Many of you moved to big cities last week to start your Summer 2013 Internships -- and it hasn’t been easy. You've spent days and days in orientations, training classes, and have had all kinds of new tasks thrown at you. Some of you have survived and are excited to continue -- and others are nervous and feeling a bit uncertain.
There will be some of you who HATE your internship -- its the nature of the working world. But don’t worry! I do have some tips for those of you who aren’t sure you can withstand another day at the company. Here we go:
1. Give it Two Weeks. I can’t stand change. I used to cry when my parents would get a new car! I totally understand the awkward feeling that is a new internship...a new environment and new people. But I also know that it will all be okay! Please give the internship two weeks, work through the tough feelings, and then you can make a calculated decision about the rest of your summer.
2. A Challenge is a Good Thing. If your internship is HARD -- it’s okay! That is a good thing. If you aren’t getting things right away -- that’s okay! You want a challenge, you want a learning curve; what you DON’T want is to feel uncomfortable.
3. Uncomfortable is a Buzz Word. Sometimes, I can be a baby in new situations and feel slightly uncomfortable. However, there is a difference between feeling uncomfortable because I’m in a new environment and feeling uncomfortable because I feel like I’m being spoken to inappropriately or being taken advantage of. The second you feel uncomfortable (in the latter way) you must find someone to speak to. You can discuss what you’re feeling with an internship coordinator, HR rep, parent, or with your career center. But in some way, you must speak up.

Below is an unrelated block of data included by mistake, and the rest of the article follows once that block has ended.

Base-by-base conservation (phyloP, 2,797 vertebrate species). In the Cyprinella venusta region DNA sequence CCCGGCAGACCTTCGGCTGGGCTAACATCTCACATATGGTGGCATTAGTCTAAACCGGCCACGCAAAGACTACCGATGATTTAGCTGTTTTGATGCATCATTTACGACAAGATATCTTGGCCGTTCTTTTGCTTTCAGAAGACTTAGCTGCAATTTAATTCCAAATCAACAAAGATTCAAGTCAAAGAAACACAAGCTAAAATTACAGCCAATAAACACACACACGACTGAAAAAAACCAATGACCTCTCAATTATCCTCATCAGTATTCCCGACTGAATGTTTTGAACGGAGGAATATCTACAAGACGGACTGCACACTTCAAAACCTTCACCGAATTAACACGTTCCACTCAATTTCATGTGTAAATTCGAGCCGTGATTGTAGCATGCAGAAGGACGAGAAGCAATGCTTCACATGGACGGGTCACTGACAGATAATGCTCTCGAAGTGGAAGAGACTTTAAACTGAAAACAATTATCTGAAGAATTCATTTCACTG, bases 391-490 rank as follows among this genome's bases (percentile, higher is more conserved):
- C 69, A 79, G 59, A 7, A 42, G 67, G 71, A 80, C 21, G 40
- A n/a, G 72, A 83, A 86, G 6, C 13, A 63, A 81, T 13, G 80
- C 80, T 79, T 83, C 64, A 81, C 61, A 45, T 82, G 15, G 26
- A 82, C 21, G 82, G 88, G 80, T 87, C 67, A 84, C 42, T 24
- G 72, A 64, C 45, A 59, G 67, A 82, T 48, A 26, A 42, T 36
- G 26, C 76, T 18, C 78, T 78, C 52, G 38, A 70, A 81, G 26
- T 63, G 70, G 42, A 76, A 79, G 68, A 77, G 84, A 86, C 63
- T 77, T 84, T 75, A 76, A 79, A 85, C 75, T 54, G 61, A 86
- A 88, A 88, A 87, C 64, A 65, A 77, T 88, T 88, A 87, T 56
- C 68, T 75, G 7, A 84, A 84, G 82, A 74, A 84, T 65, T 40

4. Have a Conversation With Your Boss. If you are completely bored at your internship and just not enjoying yourself, give it two weeks. After that two week period, make a list of everything you enjoy doing at the company and everything you’d like to do at the company. Ask your internship coordinator if you can have a five-minute conversation. Be very polite, tell them you enjoy the internship and are grateful for the opportunity, BUT there are a few things you’d love to be involved with (if possible). Give them a few ideas and tasks that you’d be interested in. Don’t be afraid to ask if you can observe meetings as that can be a great learning tool.
5. Discuss With Someone Ahead of Time. If you plan on leaving your internship after you’ve started, I suggest discussing with someone you trust first (mentor, parent, fellow intern -- even me!). You should get a second opinion before you just leave. If you feel comfortable discussing the situation with the internship coordinator, go ahead.
6. Leave the Company Over the Phone or In-Person (If You Must Leave). Never email or text an employer that you are quitting the internship. You need to face the issue and call them or speak to them in-person. Stay polite, be honest, and things will be fine. Make sure you thank the employer for their time and let them know their time is valuable. At this point, they’ve probably spent a significant part of their time training you and supervising you, so you want to make sure that you come across grateful. Just like you wouldn't break up with someone over email -- don’t leave your internship over email.